August 19, 2022 - 1:30pm

Recently, the centrist pundit Matthew Yglesias tweeted the historic time series of Gallup surveys on political ideology among Americans aged 18 to 29 (shown below).

The graphs demonstrate a growing ideological gap between the sexes, with a rapid increase in the share of “liberals” among women but not men. As polarisation deepens, fewer young people are calling themselves centrist or “don’t know” and picking an ideology, but only among women are they disproportionately moving Left.

Some who replied to Yglesias thought the change could be attributed to the growing share of women attending university (the share of women in the student body has risen from 42% to 60% since 1970).

But the growing female tilt among college students does not explain the change. Consider the data shown below from the massive Higher Education Research Institute (HERI) survey of incoming undergraduates, which samples some 100,000 students across 184 American colleges, weighted to be representative of all levels of higher education. If you compare the grey and blue bars, you see that women were less liberal than men in the Seventies, but since George W. Bush came to power in 2004, have been growing steadily more liberal than men.

By 2016, a record 42% of women identified as liberal, versus 28% for men.I lack access to the raw HERI data for subsequent years but the Foundation for Individual Rights in Education (FIRE) surveys of 55,000 undergraduates in the top 150 colleges in 2020 and 2021 show that 61% of women lean liberal compared to 44% of men, a whopping 17-point gender gap.

Source: HERI Research Brief, May 2017. For 2016, N=137,456 first-time, full-time freshmen attending 184 colleges, weighted to be representative. Across the entire 1970-2016 series, sample size is over 15 million data points.

If not differences in rates of attending college, what underlies the astounding gender divergence in youth attitudes? Essentially, it appears to stem from a wokeness divide. In the FIRE survey, when you control for opposition to allowing controversial speakers (on BLM, abortion and trans rights) on campus, the statistical effect of gender on ideology collapses thirteenfold in statistical power.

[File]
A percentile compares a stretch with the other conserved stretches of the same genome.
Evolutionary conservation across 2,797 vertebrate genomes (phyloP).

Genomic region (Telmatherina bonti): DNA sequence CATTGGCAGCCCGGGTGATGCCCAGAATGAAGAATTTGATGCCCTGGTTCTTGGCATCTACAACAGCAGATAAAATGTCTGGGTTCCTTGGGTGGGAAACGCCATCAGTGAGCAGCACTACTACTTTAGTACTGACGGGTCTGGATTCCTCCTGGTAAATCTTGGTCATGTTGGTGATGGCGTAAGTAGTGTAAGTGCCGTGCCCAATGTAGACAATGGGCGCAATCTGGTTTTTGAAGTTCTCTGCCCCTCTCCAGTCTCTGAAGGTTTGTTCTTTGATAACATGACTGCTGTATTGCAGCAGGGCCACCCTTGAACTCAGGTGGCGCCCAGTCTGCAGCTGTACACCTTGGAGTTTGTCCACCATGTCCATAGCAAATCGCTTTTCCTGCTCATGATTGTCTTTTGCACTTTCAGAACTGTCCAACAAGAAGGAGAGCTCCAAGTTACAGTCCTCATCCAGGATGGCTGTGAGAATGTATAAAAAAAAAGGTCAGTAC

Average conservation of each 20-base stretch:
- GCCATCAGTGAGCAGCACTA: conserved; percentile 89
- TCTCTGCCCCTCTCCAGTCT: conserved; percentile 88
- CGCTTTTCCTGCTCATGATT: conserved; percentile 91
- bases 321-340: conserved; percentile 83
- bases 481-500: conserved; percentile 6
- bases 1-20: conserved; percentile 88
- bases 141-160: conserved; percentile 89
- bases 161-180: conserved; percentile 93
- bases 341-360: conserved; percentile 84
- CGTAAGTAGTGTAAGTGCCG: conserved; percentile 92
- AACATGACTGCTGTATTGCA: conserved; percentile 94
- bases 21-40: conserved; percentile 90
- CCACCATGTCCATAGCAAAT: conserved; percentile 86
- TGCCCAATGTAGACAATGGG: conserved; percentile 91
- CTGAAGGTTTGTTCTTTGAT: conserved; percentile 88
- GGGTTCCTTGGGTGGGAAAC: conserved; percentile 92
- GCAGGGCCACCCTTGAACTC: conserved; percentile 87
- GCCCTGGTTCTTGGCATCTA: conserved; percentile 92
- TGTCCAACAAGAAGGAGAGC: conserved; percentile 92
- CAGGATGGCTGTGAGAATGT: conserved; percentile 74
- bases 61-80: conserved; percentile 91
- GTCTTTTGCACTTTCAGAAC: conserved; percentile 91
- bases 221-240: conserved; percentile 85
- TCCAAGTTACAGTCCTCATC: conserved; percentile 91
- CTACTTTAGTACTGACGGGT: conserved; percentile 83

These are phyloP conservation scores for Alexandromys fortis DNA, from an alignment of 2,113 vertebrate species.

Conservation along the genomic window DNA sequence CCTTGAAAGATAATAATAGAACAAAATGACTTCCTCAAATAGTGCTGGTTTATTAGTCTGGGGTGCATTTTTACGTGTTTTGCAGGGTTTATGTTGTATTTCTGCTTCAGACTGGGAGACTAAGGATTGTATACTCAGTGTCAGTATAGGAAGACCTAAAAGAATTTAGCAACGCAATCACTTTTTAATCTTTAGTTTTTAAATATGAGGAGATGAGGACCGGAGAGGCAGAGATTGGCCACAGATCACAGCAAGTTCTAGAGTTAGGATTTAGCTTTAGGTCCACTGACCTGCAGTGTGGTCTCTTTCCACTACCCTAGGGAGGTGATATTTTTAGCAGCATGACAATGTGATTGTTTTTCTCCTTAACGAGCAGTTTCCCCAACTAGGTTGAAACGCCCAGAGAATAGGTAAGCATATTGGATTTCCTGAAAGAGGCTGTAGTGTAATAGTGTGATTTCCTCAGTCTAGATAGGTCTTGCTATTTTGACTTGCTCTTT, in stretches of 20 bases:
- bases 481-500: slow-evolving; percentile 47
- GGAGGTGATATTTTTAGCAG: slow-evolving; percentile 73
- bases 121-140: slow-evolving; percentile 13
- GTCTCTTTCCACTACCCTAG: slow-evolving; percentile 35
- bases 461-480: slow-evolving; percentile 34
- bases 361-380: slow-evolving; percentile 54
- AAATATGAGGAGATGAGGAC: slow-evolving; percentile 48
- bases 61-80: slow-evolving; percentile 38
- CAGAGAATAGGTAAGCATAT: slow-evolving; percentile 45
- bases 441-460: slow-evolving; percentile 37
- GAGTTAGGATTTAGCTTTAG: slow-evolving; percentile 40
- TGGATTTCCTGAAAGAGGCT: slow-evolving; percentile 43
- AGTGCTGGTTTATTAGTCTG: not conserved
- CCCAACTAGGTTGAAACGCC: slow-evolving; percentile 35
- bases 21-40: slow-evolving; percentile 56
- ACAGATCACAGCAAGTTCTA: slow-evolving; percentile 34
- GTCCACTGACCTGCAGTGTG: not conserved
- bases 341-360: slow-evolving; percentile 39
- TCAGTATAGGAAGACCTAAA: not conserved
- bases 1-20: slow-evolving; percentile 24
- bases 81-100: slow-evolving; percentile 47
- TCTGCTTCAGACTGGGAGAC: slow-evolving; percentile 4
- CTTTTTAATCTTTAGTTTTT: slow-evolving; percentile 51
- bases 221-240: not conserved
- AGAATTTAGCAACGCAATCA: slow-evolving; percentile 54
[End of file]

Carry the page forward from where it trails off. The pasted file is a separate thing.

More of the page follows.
The graph below shows 2020 YouGov Profiles data for a sample of around 25,000 British 18 to 30 year-olds, broken down by gender, for the following question: “Thinking about political correctness, are you generally in favour of it (it protects against discrimination), or against it (it stifles freedom of speech).” Each age has thousands of responses, and the data show differences of 30 to 40 points among those aged 18 to 23 while the gap is narrower for those aged 23 to 30.

Source: YouGov Profiles, accessed 18 June 2020.

For another UK survey of 945 individuals from Prolific I conducted this year, I found that 64% of women under 30 favoured political correctness on the above question compared to 48% of men under 30. This 16-point gap dwarfed the 4-point gender gap found in the over-50s. When I asked this on an American Qualtrics survey, the gender gap was 14 points for under-30s compared to a mere 1 point for the over-50s. The gender gap among the young stands out in both cases.

It’s important not to blow the gender story out of proportion. Well over 90% of the variation in culture war attitudes, as with ideology, is within-gender rather than between genders. The gap may also close as people age and settle down. Nevertheless, gender is becoming a more important political cleavage among young people, and could emerge as more politically significant as Millennials and Gen-Z remake electorates in Britain and the United States.


Eric Kaufmann is Professor of Politics at Birkbeck, University of London, and author of Whiteshift: Immigration, Populism and the Future of White Majorities. He is a Senior Fellow at Policy Exchange.

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